UBC Undergraduate Research

Formal wear rental at the UBC bookstore : a triple bottom line feasibility report Fan, Boyuan (Theodore); Fu, Xiao Hang (Carol); McGowan, Patrick Nov 27, 2014

Your browser doesn't seem to have a PDF viewer, please download the PDF to view this item.

Item Metadata

Download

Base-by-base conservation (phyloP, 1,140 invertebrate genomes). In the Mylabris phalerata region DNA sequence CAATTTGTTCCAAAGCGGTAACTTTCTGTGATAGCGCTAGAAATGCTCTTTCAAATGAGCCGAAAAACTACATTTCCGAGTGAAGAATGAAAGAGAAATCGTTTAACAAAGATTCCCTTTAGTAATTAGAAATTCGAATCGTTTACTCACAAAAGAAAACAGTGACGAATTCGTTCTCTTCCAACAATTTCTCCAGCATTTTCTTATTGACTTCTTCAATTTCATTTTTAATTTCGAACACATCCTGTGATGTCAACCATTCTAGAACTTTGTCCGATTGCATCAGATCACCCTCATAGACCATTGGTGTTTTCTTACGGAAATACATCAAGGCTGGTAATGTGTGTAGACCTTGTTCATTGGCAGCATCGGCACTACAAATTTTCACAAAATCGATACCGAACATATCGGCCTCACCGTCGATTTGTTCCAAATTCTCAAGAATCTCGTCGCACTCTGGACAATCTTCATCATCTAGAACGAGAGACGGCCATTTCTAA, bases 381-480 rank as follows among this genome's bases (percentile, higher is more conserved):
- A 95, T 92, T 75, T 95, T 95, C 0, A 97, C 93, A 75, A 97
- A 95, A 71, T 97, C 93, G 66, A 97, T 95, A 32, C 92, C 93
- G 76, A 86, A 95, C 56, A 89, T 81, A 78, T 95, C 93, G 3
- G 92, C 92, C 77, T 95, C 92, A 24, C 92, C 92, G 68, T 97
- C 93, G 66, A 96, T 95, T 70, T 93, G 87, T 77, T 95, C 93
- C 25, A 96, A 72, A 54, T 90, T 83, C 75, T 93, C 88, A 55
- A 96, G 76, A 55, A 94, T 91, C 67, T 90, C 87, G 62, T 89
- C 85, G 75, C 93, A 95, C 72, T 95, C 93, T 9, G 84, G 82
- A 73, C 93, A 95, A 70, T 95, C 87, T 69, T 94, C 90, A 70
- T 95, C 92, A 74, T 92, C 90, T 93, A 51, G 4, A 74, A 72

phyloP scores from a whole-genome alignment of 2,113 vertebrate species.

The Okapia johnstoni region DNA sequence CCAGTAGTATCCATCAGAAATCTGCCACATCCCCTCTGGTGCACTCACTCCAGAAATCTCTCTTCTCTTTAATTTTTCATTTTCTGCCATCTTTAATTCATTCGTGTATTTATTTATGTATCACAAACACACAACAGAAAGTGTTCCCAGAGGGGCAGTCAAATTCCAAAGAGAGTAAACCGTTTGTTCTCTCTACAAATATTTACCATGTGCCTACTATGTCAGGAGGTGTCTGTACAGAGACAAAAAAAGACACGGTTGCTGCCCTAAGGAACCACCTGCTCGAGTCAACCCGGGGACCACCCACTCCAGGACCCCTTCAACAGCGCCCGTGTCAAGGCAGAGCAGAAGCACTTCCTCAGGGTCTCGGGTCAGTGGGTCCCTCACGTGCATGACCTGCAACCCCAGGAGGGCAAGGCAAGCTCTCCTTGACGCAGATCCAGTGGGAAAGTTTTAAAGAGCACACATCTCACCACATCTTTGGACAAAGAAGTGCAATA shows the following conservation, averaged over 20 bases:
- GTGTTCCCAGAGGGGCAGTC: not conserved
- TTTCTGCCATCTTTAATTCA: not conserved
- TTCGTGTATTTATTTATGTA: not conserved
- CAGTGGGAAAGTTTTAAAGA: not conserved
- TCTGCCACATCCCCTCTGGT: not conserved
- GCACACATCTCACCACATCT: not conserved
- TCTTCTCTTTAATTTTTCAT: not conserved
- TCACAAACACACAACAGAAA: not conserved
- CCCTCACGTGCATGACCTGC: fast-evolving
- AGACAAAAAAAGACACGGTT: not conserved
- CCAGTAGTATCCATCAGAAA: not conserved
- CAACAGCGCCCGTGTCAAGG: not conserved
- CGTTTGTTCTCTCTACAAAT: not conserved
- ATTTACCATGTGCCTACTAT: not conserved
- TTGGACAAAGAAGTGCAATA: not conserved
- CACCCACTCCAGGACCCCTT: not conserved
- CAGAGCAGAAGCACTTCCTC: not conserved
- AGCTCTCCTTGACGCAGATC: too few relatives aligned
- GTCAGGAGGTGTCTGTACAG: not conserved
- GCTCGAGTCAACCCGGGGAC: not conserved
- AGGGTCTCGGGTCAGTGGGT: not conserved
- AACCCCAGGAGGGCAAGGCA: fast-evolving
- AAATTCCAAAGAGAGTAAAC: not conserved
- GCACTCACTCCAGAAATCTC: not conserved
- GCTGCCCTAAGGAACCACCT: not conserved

Media
18861-Fan_B_et_al_SEEDS_2014.pdf [ 747.31kB ]
Metadata
JSON: 18861-1.0108836.json
JSON-LD: 18861-1.0108836-ld.json
RDF/XML (Pretty): 18861-1.0108836-rdf.xml
RDF/JSON: 18861-1.0108836-rdf.json
Turtle: 18861-1.0108836-turtle.txt
N-Triples: 18861-1.0108836-rdf-ntriples.txt
Original Record: 18861-1.0108836-source.json
Full Text
18861-1.0108836-fulltext.txt
Citation
18861-1.0108836.ris

Full Text